By Gustavo Arellano
By R. Scott Moxley
By Alfonso Delgado
By Courtney Hamilton
By Joel Beers
By Peter Maguire
By Charles Lam
By Charles Lam
I just read an article saying that an Arkansas meatpacking plant wants to test all their livestock for mad cow disease using a new testing method just introduced in Japan. You'll know whether a cow is infected within an hour. The USDA is threatening them with criminal charges. This one company is saying that they want to test for mad cow, and the USDA is saying they want to prosecute them? The USDA should be insisting that everyone should adopt that test. But they won't do that—they don't want to embarrass the rest of the meatpacking industry. The food industry continues to operate in this Alice in Wonderland world where the one company that wants to reform will be sued by the agency in charge of it.
Nevertheless, you endFast Food Nation with the hopeful statement "Despite all evidence to the contrary, I remain optimistic." In light of mad cow, bird flu and exploitation of workers, do you still maintain high hopes of reform within the fast food industry.?
I have high hopes that people are becoming much more aware of the food they eat and the consequences in eating it and demand changes in the system. I think that the system is obsolete and its either going to profoundly change or vanish. Most fast-food chains are already cutting back on operations. In the years to come, you're going to see them shrink.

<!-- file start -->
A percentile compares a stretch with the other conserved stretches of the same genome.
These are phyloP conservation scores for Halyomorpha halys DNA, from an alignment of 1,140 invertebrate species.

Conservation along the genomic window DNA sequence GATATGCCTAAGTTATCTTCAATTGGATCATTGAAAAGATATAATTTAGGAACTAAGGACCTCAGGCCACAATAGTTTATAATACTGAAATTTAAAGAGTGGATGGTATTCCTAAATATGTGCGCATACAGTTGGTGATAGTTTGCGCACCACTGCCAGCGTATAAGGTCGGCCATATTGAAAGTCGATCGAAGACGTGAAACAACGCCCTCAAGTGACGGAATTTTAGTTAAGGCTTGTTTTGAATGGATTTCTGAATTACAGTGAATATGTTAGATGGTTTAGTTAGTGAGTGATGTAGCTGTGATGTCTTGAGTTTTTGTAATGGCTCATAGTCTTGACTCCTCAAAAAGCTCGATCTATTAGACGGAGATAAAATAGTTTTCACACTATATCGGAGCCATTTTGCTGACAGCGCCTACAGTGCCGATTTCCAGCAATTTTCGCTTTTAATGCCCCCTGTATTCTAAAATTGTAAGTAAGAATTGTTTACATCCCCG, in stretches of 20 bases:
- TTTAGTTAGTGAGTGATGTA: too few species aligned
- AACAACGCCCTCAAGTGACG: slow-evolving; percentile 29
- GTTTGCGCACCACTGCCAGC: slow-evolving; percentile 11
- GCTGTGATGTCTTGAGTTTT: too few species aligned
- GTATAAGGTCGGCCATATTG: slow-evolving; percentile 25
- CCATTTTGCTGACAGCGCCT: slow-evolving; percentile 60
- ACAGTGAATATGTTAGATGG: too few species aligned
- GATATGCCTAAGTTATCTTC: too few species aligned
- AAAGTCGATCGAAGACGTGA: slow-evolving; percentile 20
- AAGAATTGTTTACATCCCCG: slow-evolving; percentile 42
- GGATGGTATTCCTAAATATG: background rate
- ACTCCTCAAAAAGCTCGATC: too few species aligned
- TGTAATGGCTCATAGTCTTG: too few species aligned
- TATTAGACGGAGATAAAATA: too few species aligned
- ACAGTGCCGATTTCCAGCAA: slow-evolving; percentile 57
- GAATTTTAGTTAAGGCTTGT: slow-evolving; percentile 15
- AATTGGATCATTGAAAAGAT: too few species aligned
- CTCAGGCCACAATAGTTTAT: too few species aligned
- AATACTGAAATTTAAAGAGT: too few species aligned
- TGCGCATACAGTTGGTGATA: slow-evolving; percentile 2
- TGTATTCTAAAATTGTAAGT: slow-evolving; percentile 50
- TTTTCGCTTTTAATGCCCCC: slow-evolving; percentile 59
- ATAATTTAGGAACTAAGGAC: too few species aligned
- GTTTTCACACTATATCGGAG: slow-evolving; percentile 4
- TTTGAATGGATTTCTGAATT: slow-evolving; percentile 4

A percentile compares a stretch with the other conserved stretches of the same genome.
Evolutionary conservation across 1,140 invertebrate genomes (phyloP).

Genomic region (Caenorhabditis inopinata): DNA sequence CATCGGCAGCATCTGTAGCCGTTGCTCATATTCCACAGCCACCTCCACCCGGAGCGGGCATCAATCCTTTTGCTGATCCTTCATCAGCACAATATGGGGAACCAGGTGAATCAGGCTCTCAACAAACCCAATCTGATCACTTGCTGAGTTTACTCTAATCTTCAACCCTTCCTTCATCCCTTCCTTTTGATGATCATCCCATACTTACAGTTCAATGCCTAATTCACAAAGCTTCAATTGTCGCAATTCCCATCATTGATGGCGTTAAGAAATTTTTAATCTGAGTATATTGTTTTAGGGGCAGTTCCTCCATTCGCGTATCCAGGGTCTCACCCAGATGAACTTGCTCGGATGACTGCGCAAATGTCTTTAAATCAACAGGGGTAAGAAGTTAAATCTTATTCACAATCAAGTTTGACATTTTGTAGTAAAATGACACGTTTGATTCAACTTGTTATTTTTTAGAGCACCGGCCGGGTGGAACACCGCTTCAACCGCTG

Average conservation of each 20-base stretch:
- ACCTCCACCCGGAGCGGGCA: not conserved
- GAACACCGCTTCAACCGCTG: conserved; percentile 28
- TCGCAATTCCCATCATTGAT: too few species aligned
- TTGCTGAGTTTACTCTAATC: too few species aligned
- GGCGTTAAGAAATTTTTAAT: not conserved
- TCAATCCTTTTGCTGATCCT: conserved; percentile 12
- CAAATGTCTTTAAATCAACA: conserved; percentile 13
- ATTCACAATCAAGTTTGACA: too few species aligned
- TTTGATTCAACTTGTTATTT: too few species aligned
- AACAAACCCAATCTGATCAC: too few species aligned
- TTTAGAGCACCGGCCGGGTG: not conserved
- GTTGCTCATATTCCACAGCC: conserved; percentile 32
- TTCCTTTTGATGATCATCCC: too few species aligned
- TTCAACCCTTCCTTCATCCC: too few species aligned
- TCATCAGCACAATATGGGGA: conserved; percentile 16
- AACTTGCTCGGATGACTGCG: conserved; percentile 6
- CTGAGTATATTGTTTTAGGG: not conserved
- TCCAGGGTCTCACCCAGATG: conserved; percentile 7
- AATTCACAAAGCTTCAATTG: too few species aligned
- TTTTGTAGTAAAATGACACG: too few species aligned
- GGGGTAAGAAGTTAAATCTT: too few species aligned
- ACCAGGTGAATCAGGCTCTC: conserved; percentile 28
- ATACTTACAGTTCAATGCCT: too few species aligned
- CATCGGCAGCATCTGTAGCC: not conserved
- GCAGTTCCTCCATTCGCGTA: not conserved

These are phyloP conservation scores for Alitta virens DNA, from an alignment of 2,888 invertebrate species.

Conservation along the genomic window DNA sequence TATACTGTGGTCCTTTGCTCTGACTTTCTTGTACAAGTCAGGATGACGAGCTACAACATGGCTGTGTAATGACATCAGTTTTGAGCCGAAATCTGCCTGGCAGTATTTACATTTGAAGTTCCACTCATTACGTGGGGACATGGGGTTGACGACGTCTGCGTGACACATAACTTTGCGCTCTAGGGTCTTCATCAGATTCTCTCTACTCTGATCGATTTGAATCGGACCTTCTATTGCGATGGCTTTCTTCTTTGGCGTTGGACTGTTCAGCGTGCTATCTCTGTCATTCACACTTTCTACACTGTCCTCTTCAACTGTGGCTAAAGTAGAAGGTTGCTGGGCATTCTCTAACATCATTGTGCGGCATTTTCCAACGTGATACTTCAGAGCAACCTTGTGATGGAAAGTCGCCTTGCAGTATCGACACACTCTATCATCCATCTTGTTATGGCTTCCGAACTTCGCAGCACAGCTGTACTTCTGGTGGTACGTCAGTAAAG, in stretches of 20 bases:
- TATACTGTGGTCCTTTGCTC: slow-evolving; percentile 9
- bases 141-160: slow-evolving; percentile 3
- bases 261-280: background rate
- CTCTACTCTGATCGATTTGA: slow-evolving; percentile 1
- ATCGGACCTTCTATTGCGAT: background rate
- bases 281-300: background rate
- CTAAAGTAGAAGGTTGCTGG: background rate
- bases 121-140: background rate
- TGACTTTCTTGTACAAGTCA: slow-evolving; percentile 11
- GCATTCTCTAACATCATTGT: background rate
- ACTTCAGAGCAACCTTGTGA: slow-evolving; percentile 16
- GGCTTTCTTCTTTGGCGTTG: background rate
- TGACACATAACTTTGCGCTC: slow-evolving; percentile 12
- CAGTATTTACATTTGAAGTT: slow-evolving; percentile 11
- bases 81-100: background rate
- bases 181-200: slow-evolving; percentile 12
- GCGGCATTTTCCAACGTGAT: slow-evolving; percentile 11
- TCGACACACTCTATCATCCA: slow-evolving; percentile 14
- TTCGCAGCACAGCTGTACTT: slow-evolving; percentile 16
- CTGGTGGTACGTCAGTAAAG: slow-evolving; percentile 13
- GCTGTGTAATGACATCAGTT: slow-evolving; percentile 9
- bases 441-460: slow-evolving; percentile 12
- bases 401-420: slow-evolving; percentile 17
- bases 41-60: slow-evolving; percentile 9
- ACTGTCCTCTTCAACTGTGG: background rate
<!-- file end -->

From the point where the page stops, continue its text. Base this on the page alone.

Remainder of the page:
You're speaking on behalf of the Coalition of Immokalee Workers, which has been advocating a boycott of Taco Bell for more than two years. Although you advocate boycotting fast-food chains in your book, don't you find it self-defeating for the workers to ask consumers to refrain from buying from the very company whose profits ensure their livelihood?
That issue has been a tough one from the beginning of labor organizing. But I think that the short-term harm that may be caused by a strike will be offset by the long-term causes of ending slavery. This is 2004, and ideally, you'd think that labor laws would help the CIW folks. But Governor [Jeb] Bush has done next to nothing in helping the workers, and the federal government only marginally more. In the absence of that, you have to hold [Taco Bell] responsible by boycotting.
How do you think the CIW's campaign against Taco Bell is shedding light on the fast-food industry as a whole?
I think that they've done a great job. They're reached out to universities and spread the word. If any change is going to come, it's coming from young people. It's easy to get people to care about what's inside their taco, but it's so hard to get the general American population to care about those at the bottom of society, especially if they have a different skin color and speak a different language. There aren't many other groups who have been doing, so the CIW deserves that much more praise.
What do you think, then, is the most effective strategy Taco Bell lovers can take in order to ensure better working conditions for the Immokalee workers?
People should stop frequenting Taco Bell and should write a letter to Taco Bell's president telling them why. Anyone who cares enough should contact the CIW and find out what they can do to help.
Where will you be eating Friday? (Laughs)I have no idea. I don't plan my meals that far in advance. But I can guarantee you it won't be at Taco Bell.
ERIC SCHLOSSER WILL SPEAK IN FRONT OF THE TACO BELL CORPORATE HEADQUARTERS, 17901 VON KARMAN AVE., IRVINE. FOR INFORMATION ON THIS AND OTHER COALITION OF IMMOKALEE WORKERS EVENTS, LOG ONTO WWW.CIW-ONLINE.ORG.